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Small Business Data Security Lessons We Can Learn From


If you think your business is too small to be a target of online data hackers, think again. With the recent upsurge in data security breaches rocking the business world, you should be aware that  31% of all data breaches (193 of 621) in 2012 occurred in small businesses with less than 100 employees.

Still, 80% of SMBs do not use any form of security to prevent such incursions. As a result, the cost to business is high. The average cost of data breaches across all sectors of business is $188,242 as cited in a 2010 study from Applied Research. These statistics reflect expensive data security lessons at every level of business and should be a wake-up call for employers to take preventive action.


Data Security Lessons To Protect Assets

Fortunately, by undertaking a few simple security precautions, you can help prevent data breaches at your business.

1. Practice strong password security.

It is never a good idea to use a "master" password across social media sites or servers. All passwords should be complex alphanumeric cyphers with lots of characters and these passwords should be changed frequently. A good rule of thumb is to change your passwords every three months at a minimum, and make sure password access is limited only to those employees with a legitimate need to know.

2. Don't open links in email from social media sites.

One of the biggest scams going right now plays on the exact threat you're trying to avoid. A hacker may compose an e-mail message, for example, that reads: "Your LinkedIn account security may have been compromised," including a link that you are then prompted to click. These e-mails may look perfectly legitimate, but are actually data-mining operations intended to trick users into entering their passwords or other identifying account information. Do not do this.

If you receive such an e-mail, report it to the alleged originating company. Go to the site directly and contact its IT or cybersecurity department with any security-related concerns.  It's also a good idea to utilize e-mail and internet security measures that can help weed out fraudulent emails or potentially dangerous links.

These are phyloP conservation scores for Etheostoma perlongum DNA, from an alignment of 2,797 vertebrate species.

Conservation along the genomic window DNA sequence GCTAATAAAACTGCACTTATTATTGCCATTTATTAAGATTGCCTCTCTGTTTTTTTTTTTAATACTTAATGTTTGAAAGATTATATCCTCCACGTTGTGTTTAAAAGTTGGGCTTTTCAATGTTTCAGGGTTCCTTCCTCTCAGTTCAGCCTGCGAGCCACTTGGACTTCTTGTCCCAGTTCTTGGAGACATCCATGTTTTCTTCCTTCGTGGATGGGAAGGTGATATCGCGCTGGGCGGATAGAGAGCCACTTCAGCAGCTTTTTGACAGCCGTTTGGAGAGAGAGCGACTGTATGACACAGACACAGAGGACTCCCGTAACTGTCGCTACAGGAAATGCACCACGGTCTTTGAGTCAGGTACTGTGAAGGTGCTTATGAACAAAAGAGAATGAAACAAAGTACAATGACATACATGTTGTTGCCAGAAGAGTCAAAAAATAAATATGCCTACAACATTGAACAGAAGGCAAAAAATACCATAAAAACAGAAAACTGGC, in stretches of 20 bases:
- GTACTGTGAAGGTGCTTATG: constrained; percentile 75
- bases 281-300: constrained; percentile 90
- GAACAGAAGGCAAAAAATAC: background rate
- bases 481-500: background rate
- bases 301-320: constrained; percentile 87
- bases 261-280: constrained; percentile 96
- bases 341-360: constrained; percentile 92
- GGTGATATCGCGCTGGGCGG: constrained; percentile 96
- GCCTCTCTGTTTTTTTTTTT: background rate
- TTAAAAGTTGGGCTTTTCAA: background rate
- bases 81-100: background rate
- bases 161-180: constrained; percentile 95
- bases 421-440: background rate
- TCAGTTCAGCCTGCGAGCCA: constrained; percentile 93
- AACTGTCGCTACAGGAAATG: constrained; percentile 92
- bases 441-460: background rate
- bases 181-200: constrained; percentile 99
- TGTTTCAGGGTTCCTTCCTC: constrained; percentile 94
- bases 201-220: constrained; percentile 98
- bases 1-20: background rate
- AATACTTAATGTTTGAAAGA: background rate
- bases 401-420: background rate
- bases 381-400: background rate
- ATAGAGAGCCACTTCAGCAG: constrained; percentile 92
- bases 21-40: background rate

3. Employ mobile device security measures.

If your employees carry smart phones (and who doesn't these days?), your security can be compromised. Hackers can access your network through employees' devices while the employees are conducting legitimate business, allowing them free run of the system. Curtailing BYOD (Bring Your Own Device) practices and using endpoint and/or mobile device security measures can help choke off another potential ingress point for hackers. Only about 9% of SMBs currently use such measures.

4. Know the numbers.

SMBs are at particular risk because larger companies have learned their data security lessons and employ IT teams to help prevent incursions. Hackers know this and target SMBs specifically because there's a better than 50% chance that any given business will not have any particular data security practices in place. One SMB spent two years fighting criminal charges that started with a security breach. Over $300,000 was stolen from his clients under his name, ultimately leading to the loss of his business. As a result, he learned his data security lessons in a particularly costly and damaging fashion.

Data Safety Means Better Business

Learning and acting on basic data security lessons before an incident happens is the best way to keep your business safe. While there's no single bulletproof method for preventing security breaches, using a mixture of security strategies, including the ones above, can help make your business a harder target for hackers.

Still, the best security occurs at the human level. By implementing basic best practices for online security, including personal device usage guidelines, you can make your business a lot harder to access and help discourage enterprising hackers from even trying. For more helpful information about safeguarding your valued business data, download our free e-book below, "Why You Need Backup and Disaster Recovery."

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Why you Need Backup Recovery

Topics: Backup & Recovery

blog author

Todd Tramba

Todd is a veteran in the IT industry with 35 years of experience with companies like JD Edwards, Ariba, Iron Mountain and Oracle. He currently serves as TCC's Vice President of Business Development and Marketing. Todd is active in several Cleveland-area Chambers of Commerce and other business networking groups.